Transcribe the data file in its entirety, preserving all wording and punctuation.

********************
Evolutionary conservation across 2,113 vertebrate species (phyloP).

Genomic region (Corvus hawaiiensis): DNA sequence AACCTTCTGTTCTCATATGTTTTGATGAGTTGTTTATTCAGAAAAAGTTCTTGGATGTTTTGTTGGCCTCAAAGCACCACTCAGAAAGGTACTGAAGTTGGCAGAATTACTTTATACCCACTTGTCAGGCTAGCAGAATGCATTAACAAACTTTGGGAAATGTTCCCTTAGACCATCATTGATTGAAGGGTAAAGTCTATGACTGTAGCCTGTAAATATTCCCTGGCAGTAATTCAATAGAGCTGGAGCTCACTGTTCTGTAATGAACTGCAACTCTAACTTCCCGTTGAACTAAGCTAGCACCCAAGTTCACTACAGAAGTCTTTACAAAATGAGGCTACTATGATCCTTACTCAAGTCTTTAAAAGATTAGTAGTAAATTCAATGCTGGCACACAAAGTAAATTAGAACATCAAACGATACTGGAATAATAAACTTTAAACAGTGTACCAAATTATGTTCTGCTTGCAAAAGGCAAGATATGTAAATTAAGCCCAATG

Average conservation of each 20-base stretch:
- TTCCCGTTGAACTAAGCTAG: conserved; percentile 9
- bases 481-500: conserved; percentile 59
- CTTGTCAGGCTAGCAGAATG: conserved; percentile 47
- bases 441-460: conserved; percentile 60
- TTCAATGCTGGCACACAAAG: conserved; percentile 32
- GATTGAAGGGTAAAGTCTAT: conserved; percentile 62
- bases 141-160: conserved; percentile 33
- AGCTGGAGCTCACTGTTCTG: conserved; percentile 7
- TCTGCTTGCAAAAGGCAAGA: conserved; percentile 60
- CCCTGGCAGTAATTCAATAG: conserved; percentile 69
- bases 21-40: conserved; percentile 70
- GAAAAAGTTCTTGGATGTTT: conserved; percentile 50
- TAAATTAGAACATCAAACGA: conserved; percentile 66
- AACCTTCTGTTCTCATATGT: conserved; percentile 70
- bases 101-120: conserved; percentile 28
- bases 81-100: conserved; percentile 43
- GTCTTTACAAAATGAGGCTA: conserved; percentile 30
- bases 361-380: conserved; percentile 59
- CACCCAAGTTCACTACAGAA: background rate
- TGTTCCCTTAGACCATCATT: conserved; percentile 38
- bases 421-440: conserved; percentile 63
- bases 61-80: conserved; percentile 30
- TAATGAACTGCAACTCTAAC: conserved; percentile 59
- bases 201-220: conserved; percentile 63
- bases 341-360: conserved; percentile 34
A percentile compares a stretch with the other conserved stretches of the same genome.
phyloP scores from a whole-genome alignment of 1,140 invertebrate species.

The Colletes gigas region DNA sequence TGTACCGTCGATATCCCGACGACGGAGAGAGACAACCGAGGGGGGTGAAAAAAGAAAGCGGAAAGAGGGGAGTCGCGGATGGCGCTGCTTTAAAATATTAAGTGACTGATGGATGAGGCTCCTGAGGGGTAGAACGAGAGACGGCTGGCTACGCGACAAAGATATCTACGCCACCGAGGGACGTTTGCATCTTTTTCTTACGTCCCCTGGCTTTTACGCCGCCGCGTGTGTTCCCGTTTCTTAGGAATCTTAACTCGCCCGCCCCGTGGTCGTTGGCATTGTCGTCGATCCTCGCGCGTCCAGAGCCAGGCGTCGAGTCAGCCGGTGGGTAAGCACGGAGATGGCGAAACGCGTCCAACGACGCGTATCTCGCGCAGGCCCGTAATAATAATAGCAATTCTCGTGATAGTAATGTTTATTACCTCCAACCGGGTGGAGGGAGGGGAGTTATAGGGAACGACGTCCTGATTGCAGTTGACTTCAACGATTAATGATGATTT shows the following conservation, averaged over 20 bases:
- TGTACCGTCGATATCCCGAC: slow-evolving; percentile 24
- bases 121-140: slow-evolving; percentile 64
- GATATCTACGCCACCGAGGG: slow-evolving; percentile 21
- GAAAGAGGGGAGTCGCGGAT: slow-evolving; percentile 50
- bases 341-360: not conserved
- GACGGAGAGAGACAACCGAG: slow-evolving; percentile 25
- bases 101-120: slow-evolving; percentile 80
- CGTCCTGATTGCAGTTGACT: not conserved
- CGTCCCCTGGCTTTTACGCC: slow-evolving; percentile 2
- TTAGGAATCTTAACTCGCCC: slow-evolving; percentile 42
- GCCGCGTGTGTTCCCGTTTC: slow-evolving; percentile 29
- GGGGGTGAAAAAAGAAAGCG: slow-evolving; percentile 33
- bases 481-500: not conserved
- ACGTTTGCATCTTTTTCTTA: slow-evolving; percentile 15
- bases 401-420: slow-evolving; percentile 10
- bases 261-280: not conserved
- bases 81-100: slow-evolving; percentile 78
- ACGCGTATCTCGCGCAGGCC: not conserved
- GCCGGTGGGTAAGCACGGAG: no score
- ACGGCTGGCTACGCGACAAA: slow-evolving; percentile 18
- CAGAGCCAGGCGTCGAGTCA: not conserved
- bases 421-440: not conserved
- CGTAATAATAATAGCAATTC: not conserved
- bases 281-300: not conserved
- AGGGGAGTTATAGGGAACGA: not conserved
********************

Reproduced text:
Evolutionary conservation across 2,113 vertebrate species (phyloP).

Genomic region (Corvus hawaiiensis): DNA sequence AACCTTCTGTTCTCATATGTTTTGATGAGTTGTTTATTCAGAAAAAGTTCTTGGATGTTTTGTTGGCCTCAAAGCACCACTCAGAAAGGTACTGAAGTTGGCAGAATTACTTTATACCCACTTGTCAGGCTAGCAGAATGCATTAACAAACTTTGGGAAATGTTCCCTTAGACCATCATTGATTGAAGGGTAAAGTCTATGACTGTAGCCTGTAAATATTCCCTGGCAGTAATTCAATAGAGCTGGAGCTCACTGTTCTGTAATGAACTGCAACTCTAACTTCCCGTTGAACTAAGCTAGCACCCAAGTTCACTACAGAAGTCTTTACAAAATGAGGCTACTATGATCCTTACTCAAGTCTTTAAAAGATTAGTAGTAAATTCAATGCTGGCACACAAAGTAAATTAGAACATCAAACGATACTGGAATAATAAACTTTAAACAGTGTACCAAATTATGTTCTGCTTGCAAAAGGCAAGATATGTAAATTAAGCCCAATG

Average conservation of each 20-base stretch:
- TTCCCGTTGAACTAAGCTAG: conserved; percentile 9
- bases 481-500: conserved; percentile 59
- CTTGTCAGGCTAGCAGAATG: conserved; percentile 47
- bases 441-460: conserved; percentile 60
- TTCAATGCTGGCACACAAAG: conserved; percentile 32
- GATTGAAGGGTAAAGTCTAT: conserved; percentile 62
- bases 141-160: conserved; percentile 33
- AGCTGGAGCTCACTGTTCTG: conserved; percentile 7
- TCTGCTTGCAAAAGGCAAGA: conserved; percentile 60
- CCCTGGCAGTAATTCAATAG: conserved; percentile 69
- bases 21-40: conserved; percentile 70
- GAAAAAGTTCTTGGATGTTT: conserved; percentile 50
- TAAATTAGAACATCAAACGA: conserved; percentile 66
- AACCTTCTGTTCTCATATGT: conserved; percentile 70
- bases 101-120: conserved; percentile 28
- bases 81-100: conserved; percentile 43
- GTCTTTACAAAATGAGGCTA: conserved; percentile 30
- bases 361-380: conserved; percentile 59
- CACCCAAGTTCACTACAGAA: background rate
- TGTTCCCTTAGACCATCATT: conserved; percentile 38
- bases 421-440: conserved; percentile 63
- bases 61-80: conserved; percentile 30
- TAATGAACTGCAACTCTAAC: conserved; percentile 59
- bases 201-220: conserved; percentile 63
- bases 341-360: conserved; percentile 34
A percentile compares a stretch with the other conserved stretches of the same genome.
phyloP scores from a whole-genome alignment of 1,140 invertebrate species.

The Colletes gigas region DNA sequence TGTACCGTCGATATCCCGACGACGGAGAGAGACAACCGAGGGGGGTGAAAAAAGAAAGCGGAAAGAGGGGAGTCGCGGATGGCGCTGCTTTAAAATATTAAGTGACTGATGGATGAGGCTCCTGAGGGGTAGAACGAGAGACGGCTGGCTACGCGACAAAGATATCTACGCCACCGAGGGACGTTTGCATCTTTTTCTTACGTCCCCTGGCTTTTACGCCGCCGCGTGTGTTCCCGTTTCTTAGGAATCTTAACTCGCCCGCCCCGTGGTCGTTGGCATTGTCGTCGATCCTCGCGCGTCCAGAGCCAGGCGTCGAGTCAGCCGGTGGGTAAGCACGGAGATGGCGAAACGCGTCCAACGACGCGTATCTCGCGCAGGCCCGTAATAATAATAGCAATTCTCGTGATAGTAATGTTTATTACCTCCAACCGGGTGGAGGGAGGGGAGTTATAGGGAACGACGTCCTGATTGCAGTTGACTTCAACGATTAATGATGATTT shows the following conservation, averaged over 20 bases:
- TGTACCGTCGATATCCCGAC: slow-evolving; percentile 24
- bases 121-140: slow-evolving; percentile 64
- GATATCTACGCCACCGAGGG: slow-evolving; percentile 21
- GAAAGAGGGGAGTCGCGGAT: slow-evolving; percentile 50
- bases 341-360: not conserved
- GACGGAGAGAGACAACCGAG: slow-evolving; percentile 25
- bases 101-120: slow-evolving; percentile 80
- CGTCCTGATTGCAGTTGACT: not conserved
- CGTCCCCTGGCTTTTACGCC: slow-evolving; percentile 2
- TTAGGAATCTTAACTCGCCC: slow-evolving; percentile 42
- GCCGCGTGTGTTCCCGTTTC: slow-evolving; percentile 29
- GGGGGTGAAAAAAGAAAGCG: slow-evolving; percentile 33
- bases 481-500: not conserved
- ACGTTTGCATCTTTTTCTTA: slow-evolving; percentile 15
- bases 401-420: slow-evolving; percentile 10
- bases 261-280: not conserved
- bases 81-100: slow-evolving; percentile 78
- ACGCGTATCTCGCGCAGGCC: not conserved
- GCCGGTGGGTAAGCACGGAG: no score
- ACGGCTGGCTACGCGACAAA: slow-evolving; percentile 18
- CAGAGCCAGGCGTCGAGTCA: not conserved
- bases 421-440: not conserved
- CGTAATAATAATAGCAATTC: not conserved
- bases 281-300: not conserved
- AGGGGAGTTATAGGGAACGA: not conserved